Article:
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Flooding Deaths Push Council to Demand Climate Change Plan for New York

After Hurricane Sandy battered New York nearly a decade ago, city leaders made bold promises that they would remake the city to survive higher …

Flooding Deaths Push Council to Demand Climate Change Plan for New York

After Hurricane Sandy battered New York nearly a decade ago, city leaders made bold promises that they would remake the city to survive higher temperatures and rising seas.

On Thursday, the City Council, pushed into action by the devastation of Hurricane Ida, moved to step up pressure on city government to honor those promises, approving legislation that requires City Hall to make a comprehensive plan to protect every city neighborhood from the threats of climate change.

Under the bill, the mayor must create the plan to deal with wide-ranging dangers — rising seas, extreme heat and floods from hurricanes and downpours — and a list of solutions that ensures that all agencies work together on the problem.

The legislation also seeks to remedy years of concerns that slow-moving plans to protect Lower Manhattan’s Financial District have eclipsed equally urgent needs in working-class neighborhoods, like those in Queens and Brooklyn where people died in last month’s flash floods caused by remnants of Hurricane Ida. It requires the plan, aimed at protecting the city’s residents and 520 miles of coastline, to assess the needs of each area and to find ways to first address the most vulnerable neighborhoods.

Mayor Bill de Blasio will not veto the bill, a City Hall spokesman said.

“It’s crazy this wasn’t done right after Sandy — it’s the obvious thing to do,” said the bill’s lead sponsor, Justin Brannan, a Democrat who represents Bay Ridge, Brooklyn.

While the measure does not have the power to mandate particular funding or a set of projects, figuring out the needs and potential costs — and ensuring that any administration must take into account the finding of the United Nations and city climate science panels and the recommendations of all relevant city agencies — is an overdue minimum step, Council members said.

“You can’t solve the problem if you don’t look at it in an comprehensive, transparent way,” Mr. Brannan said.

He said fixing sewers “may not be as sexy” as big projects to protect marquee Manhattan waterfronts, but every city decision large and small should consider the effects of climate change and how to manage them.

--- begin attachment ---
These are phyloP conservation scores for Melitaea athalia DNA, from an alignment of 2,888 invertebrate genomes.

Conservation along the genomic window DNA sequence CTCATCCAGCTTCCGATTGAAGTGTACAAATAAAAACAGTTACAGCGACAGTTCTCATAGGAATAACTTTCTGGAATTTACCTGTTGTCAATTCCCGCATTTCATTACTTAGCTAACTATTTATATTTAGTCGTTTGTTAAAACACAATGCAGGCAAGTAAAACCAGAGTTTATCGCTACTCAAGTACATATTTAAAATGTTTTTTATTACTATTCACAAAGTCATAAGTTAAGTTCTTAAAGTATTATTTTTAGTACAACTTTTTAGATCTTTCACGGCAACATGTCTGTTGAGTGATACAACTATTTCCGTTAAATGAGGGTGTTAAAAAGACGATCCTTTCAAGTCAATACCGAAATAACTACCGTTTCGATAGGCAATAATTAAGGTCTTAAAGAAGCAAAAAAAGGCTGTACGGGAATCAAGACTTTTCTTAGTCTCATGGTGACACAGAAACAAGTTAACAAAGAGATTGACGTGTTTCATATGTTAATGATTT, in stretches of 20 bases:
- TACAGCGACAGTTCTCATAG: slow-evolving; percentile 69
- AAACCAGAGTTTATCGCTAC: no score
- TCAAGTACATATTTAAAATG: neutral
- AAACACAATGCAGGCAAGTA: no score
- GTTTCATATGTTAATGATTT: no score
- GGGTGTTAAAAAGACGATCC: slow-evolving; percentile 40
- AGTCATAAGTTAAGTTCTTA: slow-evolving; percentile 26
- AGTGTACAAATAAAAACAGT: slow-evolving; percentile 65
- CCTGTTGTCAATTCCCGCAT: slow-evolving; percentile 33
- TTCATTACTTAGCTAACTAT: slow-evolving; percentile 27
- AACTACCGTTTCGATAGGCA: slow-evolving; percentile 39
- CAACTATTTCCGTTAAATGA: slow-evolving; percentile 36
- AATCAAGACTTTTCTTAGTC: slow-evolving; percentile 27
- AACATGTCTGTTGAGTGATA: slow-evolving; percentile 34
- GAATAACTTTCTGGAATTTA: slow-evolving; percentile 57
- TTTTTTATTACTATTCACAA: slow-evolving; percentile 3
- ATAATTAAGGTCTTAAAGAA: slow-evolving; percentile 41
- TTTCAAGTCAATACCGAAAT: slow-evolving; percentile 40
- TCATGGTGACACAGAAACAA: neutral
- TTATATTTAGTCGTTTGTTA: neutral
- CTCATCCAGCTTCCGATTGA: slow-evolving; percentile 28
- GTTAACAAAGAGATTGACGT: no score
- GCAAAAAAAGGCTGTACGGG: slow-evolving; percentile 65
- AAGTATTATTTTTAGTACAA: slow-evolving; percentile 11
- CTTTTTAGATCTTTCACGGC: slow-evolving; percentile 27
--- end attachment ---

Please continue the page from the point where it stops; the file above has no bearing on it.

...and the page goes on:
A bipartisan group of Council members who have pushed the measure for two years have long expressed frustration that the administrations of Mr. de Blasio and his predecessor, Michael R. Bloomberg, have not moved more quickly to protect New Yorkers who live in less wealthy, working-class neighborhoods.

Lonnie Portis, the environmental policy coordinator for WE ACT for Environmental Justice, a group that advocates for poor, Black and Latino neighborhoods disproportionately affected by environmental hazards, said the group had worked to make sure the law specifically addressed the needs of those communities, “which are hit first and worst” by climate change.

City officials and lawmakers have taken a number of steps to bring post-Sandy plans to fruition, like pension-fund divestments from fossil-fuel companies, measures to curb the city’s emissions of planet-warming gases and efforts to shore up parts of Lower Manhattan, Staten Island and Queens from storm surges.

But by 2019, the city had spent just 54 percent of the $15 billion the federal government allocated after Sandy struck in 2012 to protect against climate-related dangers, and day-to-day climate-related policies were still in the hands of an alphabet soup of city, state and federal agencies.

That year Costa Constantinides, Mr. Brannan’s predecessor at the helm of the Council’s resiliency committee, and other city lawmakers introduced the first version of the bill.

It did not immediately win support from the mayor or Council leaders, but Ida, and the deaths of 15 New York City residents, most of whom died as basements flooded, changed the calculus, proponents of the measure say. Since Ida, Mr. de Blasio has released an updated climate resiliency plan that commits $2.7 billion in new funding and stresses the urgency of addressing problems like basement flooding. But with his term ending, most of the work will fall to his successor.

Eric Adams, the Democratic candidate and likely next mayor, also released a new climate plan — far more detailed than any he had presented during the primary campaign — after the Ida floods.

The Council measure has been expanded from earlier versions to cover a wider range of climate effects: not just waterfront flooding but extreme rainfall, heat, and wind and even wildfires. It requires the mayor to deliver the first plan by Sept. 30, 2022.

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